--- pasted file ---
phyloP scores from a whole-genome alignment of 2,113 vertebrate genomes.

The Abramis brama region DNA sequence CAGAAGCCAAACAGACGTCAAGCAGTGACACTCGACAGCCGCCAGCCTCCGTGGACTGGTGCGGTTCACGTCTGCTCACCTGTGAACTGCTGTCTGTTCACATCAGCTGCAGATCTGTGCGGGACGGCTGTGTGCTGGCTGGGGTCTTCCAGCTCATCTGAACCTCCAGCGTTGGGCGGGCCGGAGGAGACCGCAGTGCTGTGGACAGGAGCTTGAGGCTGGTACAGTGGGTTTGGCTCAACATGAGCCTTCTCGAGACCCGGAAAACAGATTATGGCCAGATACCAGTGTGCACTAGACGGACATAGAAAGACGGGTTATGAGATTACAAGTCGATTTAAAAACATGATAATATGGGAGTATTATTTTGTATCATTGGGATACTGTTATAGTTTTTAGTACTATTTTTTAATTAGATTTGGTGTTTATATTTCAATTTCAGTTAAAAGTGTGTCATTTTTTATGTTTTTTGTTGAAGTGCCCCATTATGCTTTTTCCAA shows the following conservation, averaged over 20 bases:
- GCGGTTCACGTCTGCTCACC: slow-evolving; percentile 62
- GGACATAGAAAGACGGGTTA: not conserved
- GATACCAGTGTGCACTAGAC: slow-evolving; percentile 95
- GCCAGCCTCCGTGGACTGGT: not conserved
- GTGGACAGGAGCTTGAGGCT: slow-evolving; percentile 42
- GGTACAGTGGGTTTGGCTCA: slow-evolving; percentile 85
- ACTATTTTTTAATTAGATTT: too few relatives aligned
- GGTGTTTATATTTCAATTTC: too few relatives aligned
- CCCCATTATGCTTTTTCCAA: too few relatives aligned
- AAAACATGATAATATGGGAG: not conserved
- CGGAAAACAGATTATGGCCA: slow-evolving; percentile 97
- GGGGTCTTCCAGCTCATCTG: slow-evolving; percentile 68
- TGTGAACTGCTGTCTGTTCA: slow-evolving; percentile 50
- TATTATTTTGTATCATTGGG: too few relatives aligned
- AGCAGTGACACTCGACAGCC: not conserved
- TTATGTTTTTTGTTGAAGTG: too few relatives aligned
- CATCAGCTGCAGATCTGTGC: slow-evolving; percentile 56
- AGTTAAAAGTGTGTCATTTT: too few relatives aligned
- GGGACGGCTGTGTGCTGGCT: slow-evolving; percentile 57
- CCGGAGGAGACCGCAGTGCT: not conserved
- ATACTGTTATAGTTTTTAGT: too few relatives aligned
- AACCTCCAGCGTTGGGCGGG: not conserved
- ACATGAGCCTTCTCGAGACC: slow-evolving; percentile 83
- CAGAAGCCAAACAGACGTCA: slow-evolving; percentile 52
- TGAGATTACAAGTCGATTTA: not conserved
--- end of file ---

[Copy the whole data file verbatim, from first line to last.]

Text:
phyloP scores from a whole-genome alignment of 2,113 vertebrate genomes.

The Abramis brama region DNA sequence CAGAAGCCAAACAGACGTCAAGCAGTGACACTCGACAGCCGCCAGCCTCCGTGGACTGGTGCGGTTCACGTCTGCTCACCTGTGAACTGCTGTCTGTTCACATCAGCTGCAGATCTGTGCGGGACGGCTGTGTGCTGGCTGGGGTCTTCCAGCTCATCTGAACCTCCAGCGTTGGGCGGGCCGGAGGAGACCGCAGTGCTGTGGACAGGAGCTTGAGGCTGGTACAGTGGGTTTGGCTCAACATGAGCCTTCTCGAGACCCGGAAAACAGATTATGGCCAGATACCAGTGTGCACTAGACGGACATAGAAAGACGGGTTATGAGATTACAAGTCGATTTAAAAACATGATAATATGGGAGTATTATTTTGTATCATTGGGATACTGTTATAGTTTTTAGTACTATTTTTTAATTAGATTTGGTGTTTATATTTCAATTTCAGTTAAAAGTGTGTCATTTTTTATGTTTTTTGTTGAAGTGCCCCATTATGCTTTTTCCAA shows the following conservation, averaged over 20 bases:
- GCGGTTCACGTCTGCTCACC: slow-evolving; percentile 62
- GGACATAGAAAGACGGGTTA: not conserved
- GATACCAGTGTGCACTAGAC: slow-evolving; percentile 95
- GCCAGCCTCCGTGGACTGGT: not conserved
- GTGGACAGGAGCTTGAGGCT: slow-evolving; percentile 42
- GGTACAGTGGGTTTGGCTCA: slow-evolving; percentile 85
- ACTATTTTTTAATTAGATTT: too few relatives aligned
- GGTGTTTATATTTCAATTTC: too few relatives aligned
- CCCCATTATGCTTTTTCCAA: too few relatives aligned
- AAAACATGATAATATGGGAG: not conserved
- CGGAAAACAGATTATGGCCA: slow-evolving; percentile 97
- GGGGTCTTCCAGCTCATCTG: slow-evolving; percentile 68
- TGTGAACTGCTGTCTGTTCA: slow-evolving; percentile 50
- TATTATTTTGTATCATTGGG: too few relatives aligned
- AGCAGTGACACTCGACAGCC: not conserved
- TTATGTTTTTTGTTGAAGTG: too few relatives aligned
- CATCAGCTGCAGATCTGTGC: slow-evolving; percentile 56
- AGTTAAAAGTGTGTCATTTT: too few relatives aligned
- GGGACGGCTGTGTGCTGGCT: slow-evolving; percentile 57
- CCGGAGGAGACCGCAGTGCT: not conserved
- ATACTGTTATAGTTTTTAGT: too few relatives aligned
- AACCTCCAGCGTTGGGCGGG: not conserved
- ACATGAGCCTTCTCGAGACC: slow-evolving; percentile 83
- CAGAAGCCAAACAGACGTCA: slow-evolving; percentile 52
- TGAGATTACAAGTCGATTTA: not conserved